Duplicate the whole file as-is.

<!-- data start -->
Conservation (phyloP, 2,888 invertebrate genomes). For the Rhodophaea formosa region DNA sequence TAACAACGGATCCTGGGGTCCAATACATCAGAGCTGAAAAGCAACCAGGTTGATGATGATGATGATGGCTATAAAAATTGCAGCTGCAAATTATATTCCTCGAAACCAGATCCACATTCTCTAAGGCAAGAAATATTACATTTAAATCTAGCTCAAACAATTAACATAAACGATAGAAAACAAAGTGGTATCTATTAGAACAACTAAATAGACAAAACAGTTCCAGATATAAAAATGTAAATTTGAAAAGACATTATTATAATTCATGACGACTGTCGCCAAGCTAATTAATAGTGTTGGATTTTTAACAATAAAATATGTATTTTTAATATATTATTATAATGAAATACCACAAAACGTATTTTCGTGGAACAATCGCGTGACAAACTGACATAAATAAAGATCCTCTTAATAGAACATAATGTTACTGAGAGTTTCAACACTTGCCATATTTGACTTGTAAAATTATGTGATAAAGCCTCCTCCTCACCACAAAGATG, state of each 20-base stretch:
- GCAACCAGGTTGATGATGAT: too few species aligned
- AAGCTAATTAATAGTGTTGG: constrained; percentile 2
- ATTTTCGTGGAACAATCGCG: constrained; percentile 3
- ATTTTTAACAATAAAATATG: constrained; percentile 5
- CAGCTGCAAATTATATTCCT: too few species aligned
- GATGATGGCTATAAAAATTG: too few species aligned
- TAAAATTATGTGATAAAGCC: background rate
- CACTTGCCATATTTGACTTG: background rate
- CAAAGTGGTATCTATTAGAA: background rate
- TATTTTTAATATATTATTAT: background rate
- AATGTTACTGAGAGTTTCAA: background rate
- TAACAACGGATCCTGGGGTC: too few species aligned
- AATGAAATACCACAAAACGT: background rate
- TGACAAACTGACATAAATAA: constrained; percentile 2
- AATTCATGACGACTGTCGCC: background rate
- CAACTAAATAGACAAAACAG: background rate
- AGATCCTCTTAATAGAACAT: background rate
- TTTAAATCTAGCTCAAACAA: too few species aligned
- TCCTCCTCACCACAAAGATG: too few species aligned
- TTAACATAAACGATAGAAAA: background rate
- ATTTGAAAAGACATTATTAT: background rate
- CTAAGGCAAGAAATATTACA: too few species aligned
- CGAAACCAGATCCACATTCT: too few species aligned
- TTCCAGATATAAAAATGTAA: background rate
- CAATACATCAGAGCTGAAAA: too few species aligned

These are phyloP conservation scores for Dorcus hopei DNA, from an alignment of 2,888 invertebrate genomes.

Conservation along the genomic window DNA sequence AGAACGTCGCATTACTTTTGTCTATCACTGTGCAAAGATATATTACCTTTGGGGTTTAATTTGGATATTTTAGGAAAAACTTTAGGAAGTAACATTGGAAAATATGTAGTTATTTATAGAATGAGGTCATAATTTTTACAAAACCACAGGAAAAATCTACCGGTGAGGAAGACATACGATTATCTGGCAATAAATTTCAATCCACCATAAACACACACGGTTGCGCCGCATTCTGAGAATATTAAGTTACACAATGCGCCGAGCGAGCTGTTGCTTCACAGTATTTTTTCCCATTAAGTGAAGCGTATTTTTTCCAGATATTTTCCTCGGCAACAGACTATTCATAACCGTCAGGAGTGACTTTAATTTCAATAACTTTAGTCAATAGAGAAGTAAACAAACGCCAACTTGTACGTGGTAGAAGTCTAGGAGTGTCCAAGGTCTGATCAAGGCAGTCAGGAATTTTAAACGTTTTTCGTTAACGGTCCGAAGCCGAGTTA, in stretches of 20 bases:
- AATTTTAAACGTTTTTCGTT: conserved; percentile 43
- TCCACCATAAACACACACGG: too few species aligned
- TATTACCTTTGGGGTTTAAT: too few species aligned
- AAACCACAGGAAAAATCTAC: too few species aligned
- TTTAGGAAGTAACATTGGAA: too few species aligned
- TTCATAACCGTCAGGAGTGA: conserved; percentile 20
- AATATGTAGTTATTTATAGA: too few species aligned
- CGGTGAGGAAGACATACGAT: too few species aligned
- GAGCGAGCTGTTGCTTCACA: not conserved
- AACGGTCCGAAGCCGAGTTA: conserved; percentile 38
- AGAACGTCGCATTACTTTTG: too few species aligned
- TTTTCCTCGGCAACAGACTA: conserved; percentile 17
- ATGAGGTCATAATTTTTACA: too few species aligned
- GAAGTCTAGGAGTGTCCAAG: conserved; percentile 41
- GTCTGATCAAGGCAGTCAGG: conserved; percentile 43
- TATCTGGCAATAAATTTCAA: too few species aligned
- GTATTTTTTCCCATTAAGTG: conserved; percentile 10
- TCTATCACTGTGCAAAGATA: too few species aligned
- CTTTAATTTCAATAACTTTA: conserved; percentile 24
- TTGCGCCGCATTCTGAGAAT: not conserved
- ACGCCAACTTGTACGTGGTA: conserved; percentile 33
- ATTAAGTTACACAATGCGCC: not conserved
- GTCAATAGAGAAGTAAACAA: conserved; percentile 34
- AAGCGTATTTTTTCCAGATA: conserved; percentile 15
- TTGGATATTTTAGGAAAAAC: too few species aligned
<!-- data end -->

Conservation (phyloP, 2,888 invertebrate genomes). For the Rhodophaea formosa region DNA sequence TAACAACGGATCCTGGGGTCCAATACATCAGAGCTGAAAAGCAACCAGGTTGATGATGATGATGATGGCTATAAAAATTGCAGCTGCAAATTATATTCCTCGAAACCAGATCCACATTCTCTAAGGCAAGAAATATTACATTTAAATCTAGCTCAAACAATTAACATAAACGATAGAAAACAAAGTGGTATCTATTAGAACAACTAAATAGACAAAACAGTTCCAGATATAAAAATGTAAATTTGAAAAGACATTATTATAATTCATGACGACTGTCGCCAAGCTAATTAATAGTGTTGGATTTTTAACAATAAAATATGTATTTTTAATATATTATTATAATGAAATACCACAAAACGTATTTTCGTGGAACAATCGCGTGACAAACTGACATAAATAAAGATCCTCTTAATAGAACATAATGTTACTGAGAGTTTCAACACTTGCCATATTTGACTTGTAAAATTATGTGATAAAGCCTCCTCCTCACCACAAAGATG, state of each 20-base stretch:
- GCAACCAGGTTGATGATGAT: too few species aligned
- AAGCTAATTAATAGTGTTGG: constrained; percentile 2
- ATTTTCGTGGAACAATCGCG: constrained; percentile 3
- ATTTTTAACAATAAAATATG: constrained; percentile 5
- CAGCTGCAAATTATATTCCT: too few species aligned
- GATGATGGCTATAAAAATTG: too few species aligned
- TAAAATTATGTGATAAAGCC: background rate
- CACTTGCCATATTTGACTTG: background rate
- CAAAGTGGTATCTATTAGAA: background rate
- TATTTTTAATATATTATTAT: background rate
- AATGTTACTGAGAGTTTCAA: background rate
- TAACAACGGATCCTGGGGTC: too few species aligned
- AATGAAATACCACAAAACGT: background rate
- TGACAAACTGACATAAATAA: constrained; percentile 2
- AATTCATGACGACTGTCGCC: background rate
- CAACTAAATAGACAAAACAG: background rate
- AGATCCTCTTAATAGAACAT: background rate
- TTTAAATCTAGCTCAAACAA: too few species aligned
- TCCTCCTCACCACAAAGATG: too few species aligned
- TTAACATAAACGATAGAAAA: background rate
- ATTTGAAAAGACATTATTAT: background rate
- CTAAGGCAAGAAATATTACA: too few species aligned
- CGAAACCAGATCCACATTCT: too few species aligned
- TTCCAGATATAAAAATGTAA: background rate
- CAATACATCAGAGCTGAAAA: too few species aligned

These are phyloP conservation scores for Dorcus hopei DNA, from an alignment of 2,888 invertebrate genomes.

Conservation along the genomic window DNA sequence AGAACGTCGCATTACTTTTGTCTATCACTGTGCAAAGATATATTACCTTTGGGGTTTAATTTGGATATTTTAGGAAAAACTTTAGGAAGTAACATTGGAAAATATGTAGTTATTTATAGAATGAGGTCATAATTTTTACAAAACCACAGGAAAAATCTACCGGTGAGGAAGACATACGATTATCTGGCAATAAATTTCAATCCACCATAAACACACACGGTTGCGCCGCATTCTGAGAATATTAAGTTACACAATGCGCCGAGCGAGCTGTTGCTTCACAGTATTTTTTCCCATTAAGTGAAGCGTATTTTTTCCAGATATTTTCCTCGGCAACAGACTATTCATAACCGTCAGGAGTGACTTTAATTTCAATAACTTTAGTCAATAGAGAAGTAAACAAACGCCAACTTGTACGTGGTAGAAGTCTAGGAGTGTCCAAGGTCTGATCAAGGCAGTCAGGAATTTTAAACGTTTTTCGTTAACGGTCCGAAGCCGAGTTA, in stretches of 20 bases:
- AATTTTAAACGTTTTTCGTT: conserved; percentile 43
- TCCACCATAAACACACACGG: too few species aligned
- TATTACCTTTGGGGTTTAAT: too few species aligned
- AAACCACAGGAAAAATCTAC: too few species aligned
- TTTAGGAAGTAACATTGGAA: too few species aligned
- TTCATAACCGTCAGGAGTGA: conserved; percentile 20
- AATATGTAGTTATTTATAGA: too few species aligned
- CGGTGAGGAAGACATACGAT: too few species aligned
- GAGCGAGCTGTTGCTTCACA: not conserved
- AACGGTCCGAAGCCGAGTTA: conserved; percentile 38
- AGAACGTCGCATTACTTTTG: too few species aligned
- TTTTCCTCGGCAACAGACTA: conserved; percentile 17
- ATGAGGTCATAATTTTTACA: too few species aligned
- GAAGTCTAGGAGTGTCCAAG: conserved; percentile 41
- GTCTGATCAAGGCAGTCAGG: conserved; percentile 43
- TATCTGGCAATAAATTTCAA: too few species aligned
- GTATTTTTTCCCATTAAGTG: conserved; percentile 10
- TCTATCACTGTGCAAAGATA: too few species aligned
- CTTTAATTTCAATAACTTTA: conserved; percentile 24
- TTGCGCCGCATTCTGAGAAT: not conserved
- ACGCCAACTTGTACGTGGTA: conserved; percentile 33
- ATTAAGTTACACAATGCGCC: not conserved
- GTCAATAGAGAAGTAAACAA: conserved; percentile 34
- AAGCGTATTTTTTCCAGATA: conserved; percentile 15
- TTGGATATTTTAGGAAAAAC: too few species aligned